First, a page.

How to Stop Dating a Narcissist (for once and for all)

Posted by in dating a narcissist, self-esteem in dating, single women over 40 | 2 comments

dating a narcissist

She just realized she’s been dating a narcissist for the past 6 years. How can she detach and move on?

Dear Sandy,

I just realized I’ve been dating a narcissist for the past 6 years. After 4 years of him not wanting to commit I moved away, but he still makes a point to keep contact. He has visited me 5 times in the past 2 years. He has only kissed me a handful of times and only told me he loved me twice in all these years.

He always made me feel like it was my problem. He has never told me I’m pretty, smart, or anything nice. I always feel bad for him. He was abused as a kid and has a pretty rough past and bad relationships.

He is now being accused of child molestation by his ex-girlfriends daughter that supposedly happens 12 years ago, and he may go to prison. I feel if I try to completely end things now I will add fuel to the fire.

I feel sick. He swears he didn’t do it, but if he is a true narcissist, he wouldn’t admit to it anyway, right? I live 1,200 miles away, but how do I end things? He knows my family back home. Will he be a threat to them? Help!


Dear Missy,

Yikes! I feel your fear and anguish. You’ve been dating a guy who went from self-centered to scary. Your situation is more extreme than most of the issues I deal with as a dating coach. However, the underlying problem is still the same. Dating a narcissist or emotionally unhealthy guy is toxic and it must end.

First, let me state that what I’m about to say is my personal opinion. I am here to offer my help in the hope that you can then seek proper assistance. It’s up to you to deal with your situation responsibly.

How to stop dating a narcissist

It’s important for you to extricate yourself completely from this guy. Here’s why…

#1.“After 4 years of him not wanting to commit, I moved away, but he still makes a point to keep contact”.

Four years is a long time to wait for someone to decide if they want to commit or just keep you around…as an option.

In a healthy relationship, you would feel safe with a man and never have to wonder where you stand.

A good man cherishes you, and he shows it in many ways. It doesn’t sound like you got any cherishing at all from this guy.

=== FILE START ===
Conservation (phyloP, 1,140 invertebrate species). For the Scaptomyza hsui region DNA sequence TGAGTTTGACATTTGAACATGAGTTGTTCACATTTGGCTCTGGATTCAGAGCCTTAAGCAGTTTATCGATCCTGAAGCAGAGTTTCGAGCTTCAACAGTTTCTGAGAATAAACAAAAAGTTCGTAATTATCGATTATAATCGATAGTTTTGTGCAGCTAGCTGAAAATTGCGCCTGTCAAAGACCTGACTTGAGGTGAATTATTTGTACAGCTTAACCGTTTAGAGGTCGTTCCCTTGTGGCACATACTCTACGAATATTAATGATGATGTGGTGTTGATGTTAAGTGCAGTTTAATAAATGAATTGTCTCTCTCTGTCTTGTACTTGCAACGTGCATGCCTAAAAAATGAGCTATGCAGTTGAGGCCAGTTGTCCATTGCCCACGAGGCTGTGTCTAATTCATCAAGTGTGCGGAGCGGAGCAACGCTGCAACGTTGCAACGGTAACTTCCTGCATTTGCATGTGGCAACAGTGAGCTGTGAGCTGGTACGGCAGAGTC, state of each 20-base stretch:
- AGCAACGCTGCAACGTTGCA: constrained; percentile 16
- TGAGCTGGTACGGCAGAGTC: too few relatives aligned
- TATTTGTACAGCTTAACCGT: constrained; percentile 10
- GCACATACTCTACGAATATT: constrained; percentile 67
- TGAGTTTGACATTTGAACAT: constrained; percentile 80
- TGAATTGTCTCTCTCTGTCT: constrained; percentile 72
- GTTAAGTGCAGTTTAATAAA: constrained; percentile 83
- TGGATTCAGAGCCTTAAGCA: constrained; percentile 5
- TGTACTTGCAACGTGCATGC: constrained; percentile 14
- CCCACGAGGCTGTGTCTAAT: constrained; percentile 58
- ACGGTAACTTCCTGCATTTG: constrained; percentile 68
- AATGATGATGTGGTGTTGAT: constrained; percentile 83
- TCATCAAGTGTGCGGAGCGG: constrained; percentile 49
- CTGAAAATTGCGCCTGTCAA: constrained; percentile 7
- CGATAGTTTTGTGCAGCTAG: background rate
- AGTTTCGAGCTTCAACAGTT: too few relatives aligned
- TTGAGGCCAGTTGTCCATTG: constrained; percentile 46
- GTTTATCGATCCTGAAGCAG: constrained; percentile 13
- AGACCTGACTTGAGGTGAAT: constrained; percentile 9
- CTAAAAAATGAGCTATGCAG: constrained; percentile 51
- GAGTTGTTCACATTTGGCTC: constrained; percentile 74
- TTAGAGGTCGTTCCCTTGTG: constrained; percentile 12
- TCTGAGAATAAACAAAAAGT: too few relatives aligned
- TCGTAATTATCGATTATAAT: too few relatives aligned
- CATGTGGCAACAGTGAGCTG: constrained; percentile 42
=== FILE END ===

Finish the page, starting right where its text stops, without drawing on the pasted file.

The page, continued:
#2. “He has never told me I’m pretty, smart, or anything nice.” 

Why would you want to be with a guy who doesn’t value you? Honey, you should surround yourself with people who value and appreciate you for who you are.


#3. “I always feel bad for him.” You have a kind heart. And you need clear boundaries. Narcissists love vulnerable, kind-hearted women who have weak boundaries. When you feel bad for someone who turns around and abuses you by taking you for granted? That’s just self-destructive.


Please stop trying to fix him. That’s not your job. He needs to figure out his own life. If he experienced abuse as a child, it’s his responsibility to get professional help. It’s not an excuse for him to abuse children. I hope he gets proper help and breaks this terrible cycle.

It’s not helpful if you tolerate his crappy behavior because you feel sorry for him. All that does is enable him to keep treating you (and others) poorly.

You can’t control what he does. But you can control how you respond.

He’s not your friend. He hasn’t been there for you, has he? You have no obligation to be there for him now. He will probably use you as a dumping ground, a place to dump his anger or bad feelings. Is that what you want?

Missy, please learn to treasure yourself more. Be a woman of value. Find your inner-goddess and love her. If you don’t honor yourself, no one else will.

Self-love is at the core of attracting a healthy relationship into your life.

The level of your self-esteem is responsible for the quality of your mate.

You must cut off all toxic relationships to find and attract a healthy guy.

It’s hard to do this alone. Find support—a therapist, a dating coach—and heal from the inside. You deserve the best. Don’t settle for anything less.

As for your family’s safety, they should certainly notify the police if he acts in any way that feels unsafe or harmful. Chances are, he won’t do anything to them. But you never know. Better to be safe than sorry.

How will you end the relationship? You might say something like this:

“I know you’re going through a very tough time. But I have come to realize that it’s unhealthy for me to be in any form of relationship with you. It’s time for me to take care of myself, so I’m cutting off all ties to you. I wish you well. Good bye.”

Whatever you say, make sure it’s short and to the point. Don’t let him manipulate you, plead with you, keep you on the phone. Stay strong.








  1. Words to live by! Thanks Sandy

  2. Thank you, Amy!


  1. I've Dated a Narcissist and I Can't Detach | Last First Date - [...] First, you might want to check out another article I wrote, How to Stop Dating a Narcissist (for once…

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